THE following letter from Cardinal Gibbons to Mr. D. E. Lindsey, of Baltimore, shows from the Cardinal himself, that the counting of all the Roman Catholics of the country in favor of the Sunday law on the Cardinal’s indorsement, as Dr. Crafts and the Woman’s Christian Temperance Union have done, was wholly unwarranted. This is exactly as I argued before the Senate Committee, and as we have argued everywhere else. We have never blamed Cardinal Gibbons for that which Dr. Crafts and the Woman’s Christian Temperance Union put upon him.NSLS18 191.3
“MY DEAR SIR: In reply to your favor dated Feb. 25, 1889, duly received, His Eminence Cardinal Gibbons desires me to write to you, that whatsoever countenance His Eminence has given to the ‘Sunday law’ referred to in your favor, as he had not the authority. so he had not the intention, of binding the archbishops, the bishops, or the Catholic laity of the United States. His Eminence bids me say to you that he was moved to write a letter favoring the passage of the bill, mainly from a consideration of the rest and recreation which would result to our poor overworked fellow-citizens, and of the facility which it would then afford them of observing the Sunday in a religious and decorous way.NSLS18 191.5
“It is incorrect to assume that His Eminence, in the alleged words of Senator Blair set forth in your favor ‘singed the bill, thus pledging seven millions two hundred thousand Catholics as indorsing the bill.’NSLS18 191.6
Scriptural, Logical, Plain and Forcible.
This Important Work Shows Clearly the Relation that should Exist between Church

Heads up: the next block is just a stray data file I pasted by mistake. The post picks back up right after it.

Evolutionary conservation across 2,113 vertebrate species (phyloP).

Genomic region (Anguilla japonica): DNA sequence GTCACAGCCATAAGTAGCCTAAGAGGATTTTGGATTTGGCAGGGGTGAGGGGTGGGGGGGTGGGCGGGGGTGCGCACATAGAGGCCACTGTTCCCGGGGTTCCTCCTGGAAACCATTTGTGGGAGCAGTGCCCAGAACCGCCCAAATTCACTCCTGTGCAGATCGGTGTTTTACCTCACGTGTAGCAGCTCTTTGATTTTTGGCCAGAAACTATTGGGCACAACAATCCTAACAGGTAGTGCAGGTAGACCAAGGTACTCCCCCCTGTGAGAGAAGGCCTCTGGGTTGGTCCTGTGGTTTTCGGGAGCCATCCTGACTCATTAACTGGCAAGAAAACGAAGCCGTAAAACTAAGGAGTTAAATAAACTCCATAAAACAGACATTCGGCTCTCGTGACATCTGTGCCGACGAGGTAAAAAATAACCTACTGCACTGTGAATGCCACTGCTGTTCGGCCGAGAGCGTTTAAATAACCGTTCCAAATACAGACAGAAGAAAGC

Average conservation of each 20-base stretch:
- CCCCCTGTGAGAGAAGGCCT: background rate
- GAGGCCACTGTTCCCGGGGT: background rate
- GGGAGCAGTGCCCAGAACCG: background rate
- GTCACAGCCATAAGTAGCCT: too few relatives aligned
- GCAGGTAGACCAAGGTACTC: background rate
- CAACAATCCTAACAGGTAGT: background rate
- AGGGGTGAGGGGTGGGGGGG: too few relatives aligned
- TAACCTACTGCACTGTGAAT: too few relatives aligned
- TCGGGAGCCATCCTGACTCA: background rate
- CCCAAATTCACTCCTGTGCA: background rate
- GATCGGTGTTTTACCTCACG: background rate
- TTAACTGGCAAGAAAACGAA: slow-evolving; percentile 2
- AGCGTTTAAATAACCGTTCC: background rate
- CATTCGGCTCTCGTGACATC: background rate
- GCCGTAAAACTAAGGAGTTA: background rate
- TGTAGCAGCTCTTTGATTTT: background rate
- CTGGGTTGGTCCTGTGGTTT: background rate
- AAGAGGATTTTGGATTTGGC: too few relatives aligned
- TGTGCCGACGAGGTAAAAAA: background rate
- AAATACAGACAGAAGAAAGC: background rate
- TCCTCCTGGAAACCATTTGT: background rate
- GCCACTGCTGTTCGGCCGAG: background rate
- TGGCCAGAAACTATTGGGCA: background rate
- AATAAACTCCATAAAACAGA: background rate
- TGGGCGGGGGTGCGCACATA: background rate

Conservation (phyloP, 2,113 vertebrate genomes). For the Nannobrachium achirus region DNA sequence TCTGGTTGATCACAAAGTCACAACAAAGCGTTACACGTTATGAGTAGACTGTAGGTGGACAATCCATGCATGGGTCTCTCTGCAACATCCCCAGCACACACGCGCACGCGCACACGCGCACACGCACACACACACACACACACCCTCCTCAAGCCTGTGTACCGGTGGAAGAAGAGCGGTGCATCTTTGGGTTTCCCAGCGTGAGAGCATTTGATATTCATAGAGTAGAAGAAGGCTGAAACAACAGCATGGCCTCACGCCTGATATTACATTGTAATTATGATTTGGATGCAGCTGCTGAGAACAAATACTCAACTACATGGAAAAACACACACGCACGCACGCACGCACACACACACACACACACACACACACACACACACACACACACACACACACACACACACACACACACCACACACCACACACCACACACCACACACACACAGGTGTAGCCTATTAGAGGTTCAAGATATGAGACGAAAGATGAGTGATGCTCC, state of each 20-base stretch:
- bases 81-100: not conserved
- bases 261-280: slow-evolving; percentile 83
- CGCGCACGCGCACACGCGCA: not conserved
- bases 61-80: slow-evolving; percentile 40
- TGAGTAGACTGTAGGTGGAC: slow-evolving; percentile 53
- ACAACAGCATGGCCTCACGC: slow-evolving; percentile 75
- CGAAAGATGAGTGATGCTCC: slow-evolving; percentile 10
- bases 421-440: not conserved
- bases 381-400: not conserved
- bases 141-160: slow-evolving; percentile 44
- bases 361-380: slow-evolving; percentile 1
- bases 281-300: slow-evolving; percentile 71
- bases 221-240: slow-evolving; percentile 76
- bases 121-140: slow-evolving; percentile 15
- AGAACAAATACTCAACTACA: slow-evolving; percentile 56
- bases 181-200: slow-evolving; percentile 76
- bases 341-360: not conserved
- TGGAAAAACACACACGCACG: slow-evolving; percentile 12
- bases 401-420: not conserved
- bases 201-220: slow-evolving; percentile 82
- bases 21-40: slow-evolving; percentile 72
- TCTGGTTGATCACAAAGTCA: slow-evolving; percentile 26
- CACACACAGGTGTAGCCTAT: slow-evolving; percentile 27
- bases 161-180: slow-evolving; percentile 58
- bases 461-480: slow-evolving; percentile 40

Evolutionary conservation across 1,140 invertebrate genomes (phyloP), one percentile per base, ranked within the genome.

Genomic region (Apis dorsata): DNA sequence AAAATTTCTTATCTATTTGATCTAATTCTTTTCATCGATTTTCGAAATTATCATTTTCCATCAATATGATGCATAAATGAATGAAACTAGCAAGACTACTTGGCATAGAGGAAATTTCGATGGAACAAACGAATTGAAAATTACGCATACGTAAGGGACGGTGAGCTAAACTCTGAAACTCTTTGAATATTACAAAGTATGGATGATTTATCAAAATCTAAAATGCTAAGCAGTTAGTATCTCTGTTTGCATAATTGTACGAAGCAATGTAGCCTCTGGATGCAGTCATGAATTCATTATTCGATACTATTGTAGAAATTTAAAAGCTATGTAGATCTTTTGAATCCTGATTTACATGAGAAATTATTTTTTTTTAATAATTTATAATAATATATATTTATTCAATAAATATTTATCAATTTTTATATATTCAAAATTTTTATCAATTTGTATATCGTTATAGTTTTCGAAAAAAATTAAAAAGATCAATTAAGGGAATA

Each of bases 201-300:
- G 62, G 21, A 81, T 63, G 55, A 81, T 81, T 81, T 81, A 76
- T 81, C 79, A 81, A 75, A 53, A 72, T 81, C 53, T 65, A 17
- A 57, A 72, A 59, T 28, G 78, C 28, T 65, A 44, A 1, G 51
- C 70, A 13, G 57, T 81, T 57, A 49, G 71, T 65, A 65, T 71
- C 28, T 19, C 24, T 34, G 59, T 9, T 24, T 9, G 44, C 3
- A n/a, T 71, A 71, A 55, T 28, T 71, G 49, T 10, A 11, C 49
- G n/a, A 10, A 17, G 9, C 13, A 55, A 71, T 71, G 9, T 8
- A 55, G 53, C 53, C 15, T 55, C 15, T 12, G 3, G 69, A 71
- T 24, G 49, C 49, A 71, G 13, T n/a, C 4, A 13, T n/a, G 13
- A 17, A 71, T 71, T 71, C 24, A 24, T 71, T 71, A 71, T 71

and State at the Present Time, as Proven by the Bible and History of the Past
Chap. I outlines vividly the relation that existed between “Christianity and the
Chap. II distinguishes between “what is due to God and what to Caesar.”
Chap. III shows for what purpose the “Powers That Be” are ordained.
Chap. IV ably discusses “The Religious Attack upon the United States Constitution,
and Those Who Are Making It.”
Chap. V unmasks “Religious Legislation,” calling special attention to the Blair
Sunday Bill, now pending in Congress.
Chap. VI is devoted to “The Sunday Law Movement in the Fourth Century, and Its
Parallel in the Nineteenth.”
These and other topics of equal interest make this treatise INDISPENSABLE TO
EVERY LOVER OF CIVIL AND RELIGIOUS LIBERTY.
Civil Government and Religion
Should be Placed in the Hands of Thinking People AT ONCE. It Clearly
Defines what Position We, as American Citizens, should Sustain
Toward the Effort now on Foot to Secure Religious